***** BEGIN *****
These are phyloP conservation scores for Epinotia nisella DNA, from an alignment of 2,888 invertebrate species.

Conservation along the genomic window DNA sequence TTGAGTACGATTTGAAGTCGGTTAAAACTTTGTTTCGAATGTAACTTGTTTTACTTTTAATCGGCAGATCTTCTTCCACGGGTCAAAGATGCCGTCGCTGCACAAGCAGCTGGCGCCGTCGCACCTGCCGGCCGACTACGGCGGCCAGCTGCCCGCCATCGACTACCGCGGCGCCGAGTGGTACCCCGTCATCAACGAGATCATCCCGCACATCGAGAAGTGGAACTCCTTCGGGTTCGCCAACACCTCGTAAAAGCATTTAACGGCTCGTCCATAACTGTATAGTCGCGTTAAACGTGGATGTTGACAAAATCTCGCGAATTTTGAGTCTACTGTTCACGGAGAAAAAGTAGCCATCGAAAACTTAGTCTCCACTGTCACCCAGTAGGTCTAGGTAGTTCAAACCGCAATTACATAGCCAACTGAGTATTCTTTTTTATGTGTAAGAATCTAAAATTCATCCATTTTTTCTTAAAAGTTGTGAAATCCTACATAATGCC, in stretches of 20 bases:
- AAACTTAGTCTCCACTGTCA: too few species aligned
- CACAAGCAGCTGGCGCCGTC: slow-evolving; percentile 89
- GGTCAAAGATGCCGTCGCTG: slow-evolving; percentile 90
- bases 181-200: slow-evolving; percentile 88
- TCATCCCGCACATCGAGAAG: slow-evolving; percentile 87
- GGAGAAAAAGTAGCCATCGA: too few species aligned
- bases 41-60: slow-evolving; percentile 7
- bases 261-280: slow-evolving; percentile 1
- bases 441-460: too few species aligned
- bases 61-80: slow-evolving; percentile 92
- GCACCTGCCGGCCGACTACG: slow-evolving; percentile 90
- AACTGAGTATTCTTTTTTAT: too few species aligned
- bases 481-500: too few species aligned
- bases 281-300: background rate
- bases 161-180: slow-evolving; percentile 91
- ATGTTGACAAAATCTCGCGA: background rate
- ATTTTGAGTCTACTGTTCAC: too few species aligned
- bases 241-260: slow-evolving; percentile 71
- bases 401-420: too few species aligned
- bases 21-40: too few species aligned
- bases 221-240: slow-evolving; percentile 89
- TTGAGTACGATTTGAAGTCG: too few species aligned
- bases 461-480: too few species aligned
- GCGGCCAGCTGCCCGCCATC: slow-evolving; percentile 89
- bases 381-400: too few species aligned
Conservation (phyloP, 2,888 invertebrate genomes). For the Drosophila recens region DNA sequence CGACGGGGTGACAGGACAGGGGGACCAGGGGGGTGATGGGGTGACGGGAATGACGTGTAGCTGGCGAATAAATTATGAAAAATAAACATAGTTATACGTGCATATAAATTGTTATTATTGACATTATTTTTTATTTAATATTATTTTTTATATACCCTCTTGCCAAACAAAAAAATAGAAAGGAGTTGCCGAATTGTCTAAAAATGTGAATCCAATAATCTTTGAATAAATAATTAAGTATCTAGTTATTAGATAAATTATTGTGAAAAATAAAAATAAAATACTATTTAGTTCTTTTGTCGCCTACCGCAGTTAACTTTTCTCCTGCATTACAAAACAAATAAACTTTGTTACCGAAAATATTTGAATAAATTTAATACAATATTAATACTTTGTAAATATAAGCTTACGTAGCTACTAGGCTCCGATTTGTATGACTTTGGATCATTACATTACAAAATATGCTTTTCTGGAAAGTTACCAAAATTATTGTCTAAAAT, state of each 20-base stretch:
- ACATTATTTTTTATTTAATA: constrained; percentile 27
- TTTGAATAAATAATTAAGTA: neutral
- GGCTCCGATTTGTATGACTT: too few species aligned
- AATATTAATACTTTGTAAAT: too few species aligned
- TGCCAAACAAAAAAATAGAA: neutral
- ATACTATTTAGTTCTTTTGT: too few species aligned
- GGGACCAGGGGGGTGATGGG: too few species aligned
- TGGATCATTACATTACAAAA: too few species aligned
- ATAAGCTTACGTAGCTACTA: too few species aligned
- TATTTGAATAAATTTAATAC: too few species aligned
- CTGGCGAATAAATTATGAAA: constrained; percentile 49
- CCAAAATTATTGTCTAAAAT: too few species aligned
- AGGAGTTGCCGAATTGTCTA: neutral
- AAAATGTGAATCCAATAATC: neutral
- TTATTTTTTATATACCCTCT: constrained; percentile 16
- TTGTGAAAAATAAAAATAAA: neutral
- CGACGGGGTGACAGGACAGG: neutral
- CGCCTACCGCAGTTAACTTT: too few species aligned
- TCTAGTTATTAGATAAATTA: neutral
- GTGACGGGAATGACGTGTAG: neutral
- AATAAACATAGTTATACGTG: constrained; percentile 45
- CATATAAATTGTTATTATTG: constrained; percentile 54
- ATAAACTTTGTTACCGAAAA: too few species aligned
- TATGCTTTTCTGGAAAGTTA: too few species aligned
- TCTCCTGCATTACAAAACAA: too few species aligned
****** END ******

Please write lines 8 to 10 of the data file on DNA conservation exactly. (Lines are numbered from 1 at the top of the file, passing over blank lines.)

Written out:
- GGAGAAAAAGTAGCCATCGA: too few species aligned
- bases 41-60: slow-evolving; percentile 7
- bases 261-280: slow-evolving; percentile 1